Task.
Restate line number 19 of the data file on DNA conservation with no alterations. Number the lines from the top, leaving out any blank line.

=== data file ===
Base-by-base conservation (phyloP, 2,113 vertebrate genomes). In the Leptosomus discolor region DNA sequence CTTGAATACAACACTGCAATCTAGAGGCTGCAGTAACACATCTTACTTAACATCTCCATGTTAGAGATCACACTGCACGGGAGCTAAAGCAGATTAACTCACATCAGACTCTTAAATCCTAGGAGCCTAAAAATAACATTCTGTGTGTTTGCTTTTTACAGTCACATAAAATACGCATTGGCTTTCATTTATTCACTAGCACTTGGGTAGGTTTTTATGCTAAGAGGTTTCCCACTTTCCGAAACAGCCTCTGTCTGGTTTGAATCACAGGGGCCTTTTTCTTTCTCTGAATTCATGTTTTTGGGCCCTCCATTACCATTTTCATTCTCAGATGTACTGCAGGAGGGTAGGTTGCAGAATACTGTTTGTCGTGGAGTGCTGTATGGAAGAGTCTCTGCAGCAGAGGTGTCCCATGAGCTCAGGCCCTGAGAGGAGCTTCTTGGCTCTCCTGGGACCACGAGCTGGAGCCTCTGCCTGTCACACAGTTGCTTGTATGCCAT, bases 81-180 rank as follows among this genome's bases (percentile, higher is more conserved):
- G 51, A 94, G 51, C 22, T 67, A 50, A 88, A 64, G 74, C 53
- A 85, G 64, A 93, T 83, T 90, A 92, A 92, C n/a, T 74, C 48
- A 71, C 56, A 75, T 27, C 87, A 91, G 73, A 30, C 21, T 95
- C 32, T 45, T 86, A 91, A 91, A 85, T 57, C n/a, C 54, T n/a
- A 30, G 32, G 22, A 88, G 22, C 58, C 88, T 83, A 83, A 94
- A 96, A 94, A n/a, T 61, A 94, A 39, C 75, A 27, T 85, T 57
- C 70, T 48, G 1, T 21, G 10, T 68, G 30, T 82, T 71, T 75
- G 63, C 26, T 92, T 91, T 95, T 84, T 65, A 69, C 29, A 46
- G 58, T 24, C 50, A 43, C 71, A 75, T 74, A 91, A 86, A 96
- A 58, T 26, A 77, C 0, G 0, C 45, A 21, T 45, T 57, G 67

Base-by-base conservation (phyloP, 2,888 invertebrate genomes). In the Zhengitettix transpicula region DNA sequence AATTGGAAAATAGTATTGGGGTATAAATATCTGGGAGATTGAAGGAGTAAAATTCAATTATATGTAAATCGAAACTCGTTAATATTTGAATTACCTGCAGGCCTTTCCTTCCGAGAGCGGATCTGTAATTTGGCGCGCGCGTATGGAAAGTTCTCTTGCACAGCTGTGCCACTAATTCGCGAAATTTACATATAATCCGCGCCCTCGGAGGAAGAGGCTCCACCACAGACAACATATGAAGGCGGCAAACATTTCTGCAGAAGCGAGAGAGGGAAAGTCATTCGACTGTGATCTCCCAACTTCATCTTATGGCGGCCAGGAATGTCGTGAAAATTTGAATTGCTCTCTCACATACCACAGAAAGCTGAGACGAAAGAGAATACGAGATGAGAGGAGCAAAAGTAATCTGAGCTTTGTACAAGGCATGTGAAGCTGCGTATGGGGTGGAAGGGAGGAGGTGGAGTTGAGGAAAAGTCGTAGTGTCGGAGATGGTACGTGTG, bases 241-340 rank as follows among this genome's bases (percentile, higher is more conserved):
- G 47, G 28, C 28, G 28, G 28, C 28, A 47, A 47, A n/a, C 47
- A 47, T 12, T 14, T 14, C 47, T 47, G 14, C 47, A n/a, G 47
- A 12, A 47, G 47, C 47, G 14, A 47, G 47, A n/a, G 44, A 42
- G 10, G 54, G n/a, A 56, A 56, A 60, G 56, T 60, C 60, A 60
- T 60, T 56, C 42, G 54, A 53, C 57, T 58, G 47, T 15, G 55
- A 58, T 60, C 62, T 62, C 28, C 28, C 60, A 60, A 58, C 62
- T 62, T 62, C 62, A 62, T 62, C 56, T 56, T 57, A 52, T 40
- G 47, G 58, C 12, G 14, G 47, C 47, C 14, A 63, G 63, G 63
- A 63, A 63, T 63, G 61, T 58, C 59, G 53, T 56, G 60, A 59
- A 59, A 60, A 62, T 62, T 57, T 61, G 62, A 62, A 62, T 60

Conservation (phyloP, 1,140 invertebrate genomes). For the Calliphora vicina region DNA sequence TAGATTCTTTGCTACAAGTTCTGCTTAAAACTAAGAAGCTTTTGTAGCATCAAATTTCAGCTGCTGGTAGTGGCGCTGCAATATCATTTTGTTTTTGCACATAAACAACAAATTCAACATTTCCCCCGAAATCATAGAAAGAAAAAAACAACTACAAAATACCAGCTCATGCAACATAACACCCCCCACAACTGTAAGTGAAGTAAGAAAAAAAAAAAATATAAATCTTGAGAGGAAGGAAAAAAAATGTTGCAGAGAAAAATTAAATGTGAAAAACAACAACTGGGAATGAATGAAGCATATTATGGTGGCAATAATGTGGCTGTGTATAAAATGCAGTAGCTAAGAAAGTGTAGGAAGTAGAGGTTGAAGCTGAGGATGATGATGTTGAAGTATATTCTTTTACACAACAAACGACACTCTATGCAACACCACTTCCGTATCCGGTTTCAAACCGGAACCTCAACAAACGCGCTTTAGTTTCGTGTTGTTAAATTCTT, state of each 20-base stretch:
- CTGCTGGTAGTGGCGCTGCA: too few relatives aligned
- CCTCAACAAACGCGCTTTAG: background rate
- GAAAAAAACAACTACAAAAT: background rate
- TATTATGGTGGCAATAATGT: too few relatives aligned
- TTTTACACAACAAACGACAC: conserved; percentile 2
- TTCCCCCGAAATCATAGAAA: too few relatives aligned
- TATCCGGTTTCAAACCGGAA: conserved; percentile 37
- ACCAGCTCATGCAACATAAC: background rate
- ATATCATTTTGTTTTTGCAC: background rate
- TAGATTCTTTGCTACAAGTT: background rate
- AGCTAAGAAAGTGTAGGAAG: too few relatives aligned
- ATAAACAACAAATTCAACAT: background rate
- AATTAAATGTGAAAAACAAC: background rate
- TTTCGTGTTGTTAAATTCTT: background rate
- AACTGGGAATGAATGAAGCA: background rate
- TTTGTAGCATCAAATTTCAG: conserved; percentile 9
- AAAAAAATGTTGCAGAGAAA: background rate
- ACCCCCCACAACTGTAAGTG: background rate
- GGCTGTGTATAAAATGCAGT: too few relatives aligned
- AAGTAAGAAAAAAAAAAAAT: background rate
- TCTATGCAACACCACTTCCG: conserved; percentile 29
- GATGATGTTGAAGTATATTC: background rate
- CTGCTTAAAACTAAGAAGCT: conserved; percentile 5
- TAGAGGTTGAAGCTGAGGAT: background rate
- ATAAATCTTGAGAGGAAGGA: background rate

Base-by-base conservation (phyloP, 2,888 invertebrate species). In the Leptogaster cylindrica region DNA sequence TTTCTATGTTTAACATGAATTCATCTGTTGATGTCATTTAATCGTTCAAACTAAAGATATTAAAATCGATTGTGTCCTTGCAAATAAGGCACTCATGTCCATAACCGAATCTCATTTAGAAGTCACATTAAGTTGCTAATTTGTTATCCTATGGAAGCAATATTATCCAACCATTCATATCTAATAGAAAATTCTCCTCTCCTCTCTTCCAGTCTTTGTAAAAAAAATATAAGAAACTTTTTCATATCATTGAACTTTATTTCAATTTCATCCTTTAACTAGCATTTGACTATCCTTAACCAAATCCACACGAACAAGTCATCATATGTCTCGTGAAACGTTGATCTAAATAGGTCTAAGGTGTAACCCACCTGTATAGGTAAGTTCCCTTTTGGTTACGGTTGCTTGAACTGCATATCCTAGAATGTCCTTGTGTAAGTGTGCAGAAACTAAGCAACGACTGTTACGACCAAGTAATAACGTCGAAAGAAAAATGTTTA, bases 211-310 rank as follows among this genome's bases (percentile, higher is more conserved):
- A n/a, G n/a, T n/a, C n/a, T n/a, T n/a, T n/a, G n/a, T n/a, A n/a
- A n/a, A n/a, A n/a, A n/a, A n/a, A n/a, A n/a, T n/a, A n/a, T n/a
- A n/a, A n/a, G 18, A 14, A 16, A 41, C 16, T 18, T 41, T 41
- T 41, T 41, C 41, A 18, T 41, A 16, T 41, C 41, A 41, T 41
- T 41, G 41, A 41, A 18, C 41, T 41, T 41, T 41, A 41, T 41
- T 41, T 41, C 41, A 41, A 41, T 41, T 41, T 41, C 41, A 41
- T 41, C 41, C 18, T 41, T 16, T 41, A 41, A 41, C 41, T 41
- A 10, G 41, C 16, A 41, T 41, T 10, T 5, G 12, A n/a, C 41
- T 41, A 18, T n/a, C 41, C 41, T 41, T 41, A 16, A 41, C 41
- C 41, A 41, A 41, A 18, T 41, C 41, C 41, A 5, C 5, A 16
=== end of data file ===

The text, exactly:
- T 62, T 62, C 62, A 62, T 62, C 56, T 56, T 57, A 52, T 40